to the receiver puts a message on the
 receivers input queue
Point-to-Point messaging can also be
 done with technologies other than MOM
Messaging –
   One or more producer
       One of them, or central service, owns the queue
 Many consumers
 Consumers subscribe to topic queues
       Consumer is usually not interested in every
        message published on the topic queue
       Specifies filters on messages
       Specify the local listener to call when a qualifying
        message is published
Messages &
   A common design in distributed systems is for the client to send
    “messages” to the server, where the message contains a Command.

   Message is a subclass of java.util.Hashtable, so it can contain
    arbitrary information as key-value pairs (everything of interest must
    implement Serializable).
   Messages have one required key: KEY_COMMAND, whose value indicates
    the name of the concrete Command subclass. Other entries in the
    Hashtable specify the rest of the Command’s parameters.
class Message extends Hashtable implements {
  public final static String KEY_COMMAND = “command”;
  public final static String KEY_ERROR = “error”;

    public Message( String commandClassName ) {
      put( KEY_COMMAND, commandClassName );
Messages & Commands (cont.)
Message request = new Message( COMMAND_RENT_VIDEO );
request.put( KEY_CUSTOMER, customer );
request.put( KEY_VIDEO_NAME, “Java Junkies” );

Message reply = RMIProxy.sendMessage( request );

String transactionCode = (String) reply.get(
 Messages & Commands (cont.)
public class RentVideoCommand implements ICommand {
  public void execute( Message request, Message reply ) {
    try {
      Customer c = (Customer)request.get( KEY_CUSTOMER );
      String vid = (String)request.get( KEY_VIDEO_NAME );
      String verificationCode = rentVideo( c, vid );
      reply.put( KEY_TRANS_CODE, verificationCode );
    catch( Throwable t ) {
      reply.put( KEY_ERROR, ”Video NOT rented! " + t );
  } }
Web-Based Travel Site
 The site must maintain a shopping cart for the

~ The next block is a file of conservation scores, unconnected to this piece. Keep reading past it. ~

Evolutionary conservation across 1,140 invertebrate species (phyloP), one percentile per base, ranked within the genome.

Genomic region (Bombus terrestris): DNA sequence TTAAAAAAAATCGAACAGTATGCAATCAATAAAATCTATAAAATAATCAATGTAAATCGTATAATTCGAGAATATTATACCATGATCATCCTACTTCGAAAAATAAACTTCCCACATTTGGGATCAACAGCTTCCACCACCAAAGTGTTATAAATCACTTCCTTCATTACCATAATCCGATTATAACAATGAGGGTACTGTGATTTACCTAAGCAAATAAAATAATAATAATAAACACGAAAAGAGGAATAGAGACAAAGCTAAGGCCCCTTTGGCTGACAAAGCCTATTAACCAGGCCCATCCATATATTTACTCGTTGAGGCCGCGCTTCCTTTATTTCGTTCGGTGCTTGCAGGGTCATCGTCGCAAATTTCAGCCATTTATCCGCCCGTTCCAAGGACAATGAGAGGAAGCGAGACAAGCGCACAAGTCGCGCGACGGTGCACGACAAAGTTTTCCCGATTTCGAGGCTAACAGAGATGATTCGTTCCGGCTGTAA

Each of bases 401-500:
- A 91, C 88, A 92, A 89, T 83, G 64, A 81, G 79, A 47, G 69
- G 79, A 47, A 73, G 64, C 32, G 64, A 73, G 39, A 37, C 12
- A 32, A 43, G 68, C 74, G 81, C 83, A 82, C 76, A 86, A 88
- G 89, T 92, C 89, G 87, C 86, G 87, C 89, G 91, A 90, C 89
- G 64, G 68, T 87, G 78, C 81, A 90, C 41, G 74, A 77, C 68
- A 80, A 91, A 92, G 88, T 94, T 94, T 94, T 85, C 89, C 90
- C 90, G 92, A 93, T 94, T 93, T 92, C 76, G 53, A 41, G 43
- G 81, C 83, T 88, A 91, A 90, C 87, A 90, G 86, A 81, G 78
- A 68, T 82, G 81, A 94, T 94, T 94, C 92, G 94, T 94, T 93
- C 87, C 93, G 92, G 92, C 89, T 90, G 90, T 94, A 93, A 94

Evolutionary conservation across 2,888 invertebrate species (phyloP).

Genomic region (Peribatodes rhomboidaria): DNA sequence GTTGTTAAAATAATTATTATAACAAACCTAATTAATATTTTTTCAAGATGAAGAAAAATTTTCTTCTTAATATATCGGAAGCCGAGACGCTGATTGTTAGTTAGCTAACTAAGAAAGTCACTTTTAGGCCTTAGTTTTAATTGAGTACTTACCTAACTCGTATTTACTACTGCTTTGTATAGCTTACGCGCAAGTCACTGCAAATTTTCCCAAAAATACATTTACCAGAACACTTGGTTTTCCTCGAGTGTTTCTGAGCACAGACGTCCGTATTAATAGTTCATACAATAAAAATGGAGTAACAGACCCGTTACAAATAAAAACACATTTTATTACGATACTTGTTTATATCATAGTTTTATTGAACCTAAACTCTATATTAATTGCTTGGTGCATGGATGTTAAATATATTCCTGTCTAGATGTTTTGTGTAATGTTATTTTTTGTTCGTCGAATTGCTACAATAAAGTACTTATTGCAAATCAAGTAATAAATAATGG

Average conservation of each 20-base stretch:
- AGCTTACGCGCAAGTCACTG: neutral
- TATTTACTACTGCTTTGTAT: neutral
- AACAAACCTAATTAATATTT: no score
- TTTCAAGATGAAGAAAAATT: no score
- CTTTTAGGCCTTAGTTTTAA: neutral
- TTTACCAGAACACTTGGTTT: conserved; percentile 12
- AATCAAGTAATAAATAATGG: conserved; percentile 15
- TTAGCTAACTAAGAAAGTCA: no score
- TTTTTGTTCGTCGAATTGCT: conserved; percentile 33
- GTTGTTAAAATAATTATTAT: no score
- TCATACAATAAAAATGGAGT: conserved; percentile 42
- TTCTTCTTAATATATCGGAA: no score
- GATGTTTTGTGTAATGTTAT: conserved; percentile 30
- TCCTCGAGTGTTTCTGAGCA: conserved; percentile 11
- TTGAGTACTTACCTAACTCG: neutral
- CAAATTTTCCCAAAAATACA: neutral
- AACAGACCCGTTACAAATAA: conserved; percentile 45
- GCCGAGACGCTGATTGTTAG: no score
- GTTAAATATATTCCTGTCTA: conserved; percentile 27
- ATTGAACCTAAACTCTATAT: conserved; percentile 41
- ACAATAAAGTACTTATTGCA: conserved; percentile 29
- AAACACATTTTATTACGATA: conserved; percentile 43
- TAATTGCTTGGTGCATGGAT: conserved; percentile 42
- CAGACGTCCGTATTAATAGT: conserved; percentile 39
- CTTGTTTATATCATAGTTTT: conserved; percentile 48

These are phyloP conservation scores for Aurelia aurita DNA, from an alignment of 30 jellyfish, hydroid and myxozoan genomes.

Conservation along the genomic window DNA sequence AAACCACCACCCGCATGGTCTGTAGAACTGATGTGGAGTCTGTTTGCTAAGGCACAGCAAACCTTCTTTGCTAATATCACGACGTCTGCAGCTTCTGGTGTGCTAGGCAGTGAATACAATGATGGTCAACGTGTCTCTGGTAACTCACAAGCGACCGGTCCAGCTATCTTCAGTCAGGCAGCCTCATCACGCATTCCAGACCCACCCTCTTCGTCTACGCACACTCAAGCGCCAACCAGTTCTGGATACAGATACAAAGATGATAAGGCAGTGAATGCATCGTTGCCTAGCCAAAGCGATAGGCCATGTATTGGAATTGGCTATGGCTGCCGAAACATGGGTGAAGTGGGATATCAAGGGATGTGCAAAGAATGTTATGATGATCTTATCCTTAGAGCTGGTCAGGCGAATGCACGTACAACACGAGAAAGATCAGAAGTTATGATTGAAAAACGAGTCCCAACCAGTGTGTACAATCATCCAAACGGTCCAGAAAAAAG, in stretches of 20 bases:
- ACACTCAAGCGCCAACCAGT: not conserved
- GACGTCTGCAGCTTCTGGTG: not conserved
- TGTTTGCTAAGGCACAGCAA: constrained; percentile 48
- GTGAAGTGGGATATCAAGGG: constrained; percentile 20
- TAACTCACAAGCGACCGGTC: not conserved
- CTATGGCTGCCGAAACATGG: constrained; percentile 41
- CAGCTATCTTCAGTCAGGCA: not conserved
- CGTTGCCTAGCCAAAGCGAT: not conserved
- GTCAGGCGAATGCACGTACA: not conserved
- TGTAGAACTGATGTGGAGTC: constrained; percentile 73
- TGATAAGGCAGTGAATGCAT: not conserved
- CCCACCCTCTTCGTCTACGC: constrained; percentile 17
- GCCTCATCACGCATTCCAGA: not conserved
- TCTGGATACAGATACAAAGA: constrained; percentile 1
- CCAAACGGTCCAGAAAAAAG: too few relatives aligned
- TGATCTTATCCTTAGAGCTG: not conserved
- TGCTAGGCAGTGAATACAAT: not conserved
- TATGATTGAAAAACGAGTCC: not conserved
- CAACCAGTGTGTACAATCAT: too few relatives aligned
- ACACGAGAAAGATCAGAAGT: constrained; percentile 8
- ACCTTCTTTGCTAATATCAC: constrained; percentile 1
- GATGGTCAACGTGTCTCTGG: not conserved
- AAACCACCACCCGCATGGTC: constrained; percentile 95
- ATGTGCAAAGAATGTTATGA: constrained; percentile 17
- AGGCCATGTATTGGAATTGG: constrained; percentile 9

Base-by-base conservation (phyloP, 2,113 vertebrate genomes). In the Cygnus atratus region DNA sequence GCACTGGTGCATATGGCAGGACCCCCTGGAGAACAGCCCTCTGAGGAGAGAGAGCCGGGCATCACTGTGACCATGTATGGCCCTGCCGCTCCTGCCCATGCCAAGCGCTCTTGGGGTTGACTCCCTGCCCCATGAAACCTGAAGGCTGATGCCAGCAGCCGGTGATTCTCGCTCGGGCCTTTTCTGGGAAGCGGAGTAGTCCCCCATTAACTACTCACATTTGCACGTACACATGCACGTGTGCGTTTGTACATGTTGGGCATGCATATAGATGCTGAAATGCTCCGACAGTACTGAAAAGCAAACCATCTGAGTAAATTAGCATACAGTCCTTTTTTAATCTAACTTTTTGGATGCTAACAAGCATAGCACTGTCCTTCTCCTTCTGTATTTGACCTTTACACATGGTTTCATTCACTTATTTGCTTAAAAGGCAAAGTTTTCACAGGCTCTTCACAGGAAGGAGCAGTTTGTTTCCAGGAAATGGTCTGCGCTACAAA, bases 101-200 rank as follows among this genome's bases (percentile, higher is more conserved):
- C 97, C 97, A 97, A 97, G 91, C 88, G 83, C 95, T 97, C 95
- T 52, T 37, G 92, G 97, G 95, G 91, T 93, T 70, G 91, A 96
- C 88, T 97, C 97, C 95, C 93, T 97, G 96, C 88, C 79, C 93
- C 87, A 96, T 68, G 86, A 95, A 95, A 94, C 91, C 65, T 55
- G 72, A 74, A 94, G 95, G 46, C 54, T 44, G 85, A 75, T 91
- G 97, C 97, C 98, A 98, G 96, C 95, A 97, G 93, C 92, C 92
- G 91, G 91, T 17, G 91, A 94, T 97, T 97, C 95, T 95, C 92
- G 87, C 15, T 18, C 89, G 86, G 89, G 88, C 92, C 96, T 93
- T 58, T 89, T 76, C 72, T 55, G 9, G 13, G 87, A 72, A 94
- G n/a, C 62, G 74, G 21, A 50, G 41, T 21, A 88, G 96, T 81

client, remember his preferences, etc.
 One remote service, the site, must
  collaborate with several other remote
  services, the airline and hotel reservation
 How does the site avoid treating each as a
  special case?
 How does the site perform adequately?
    Maintaining a Shopping
 Http is a stateless protocol
 Session state must be implemented somehow
   Cookies
          Hunks of information the server leaves on the client
     URL     rewriting
          Session information is encoded in the URL string
           sent between the client and server
   Can use protocol other than HTTP (Java w/ XML)
Talking to Distributed
 N-tier   architecture
   Client
   Web  Server
   Application server
   Database server

 Use   standard database abstractions
   Connections
   ODBC     and JDBC
    Stock Trading System
 Client processes must be able to subscribe to
  trades and changes in price of specific securities
 Subscriptions are maintained when client or
  server system is restarted
 If client is not running, notices to which it
  subscribes are saved for it
 System sends asynchronous notices to
 How does the client know what happens without
Google Search Service
 Must  be easy to program clients for
 Clients can be written in one of many
 Low support overhead for Google
 How do you make the service simple,
  easy, and universal?
Web Services
 Uses   Simple Object Access Protocol
  (SOAP) as common representation
 SOAP is expressed in an XML dialect
 All information is transmitted as strings
 Uses HTTP as the request-reply
Web Services
 Finding Services - UDDI
 Describing Services - WSDL
 Invoking Services – SOAP
 Both RPC and messaging
Finding Services - UDDI
 Universal Description, Discovery and
 A way for clients to find web services
 Not being used very much, yet
Describing Services - WSDL
 Web Services Definition Language
 For defining the interfaces for a web service
       Names of methods
       Types and order of parameters
       Types of return values
       URL of service
   Writing WSDL
       Do it once, when service is defined
       Annoying and error-prone to do by hand
       Several free generating packages available
            GLUE (The Mind Electric)
            IBM Web Services Toolkit (IBM Alphaworks)
Invoking Services - SOAP
 Simple Object Access Protocol
 Runs over HTTP
 A Standard for XML messaging
 Writing SOAP
       Do it every time a service is requested
       REALLY annoying and error-prone to write by hand
       Good tools are available
            Apache SOAP
            AXIS
            Visual Studio .NET
Web Services Reading List
       A brief, high-level overview of some of the important
        business motivations for web services.
       A overview of the technologies involved in web services, and
        why they make web services different from other distributed
        computing technologies.
       An interesting and opinionated editorial that raises some of
        the important political and business-related issues around
        web services, XML and the Internet.

Shared By:
xiaohuicaicai xiaohuicaicai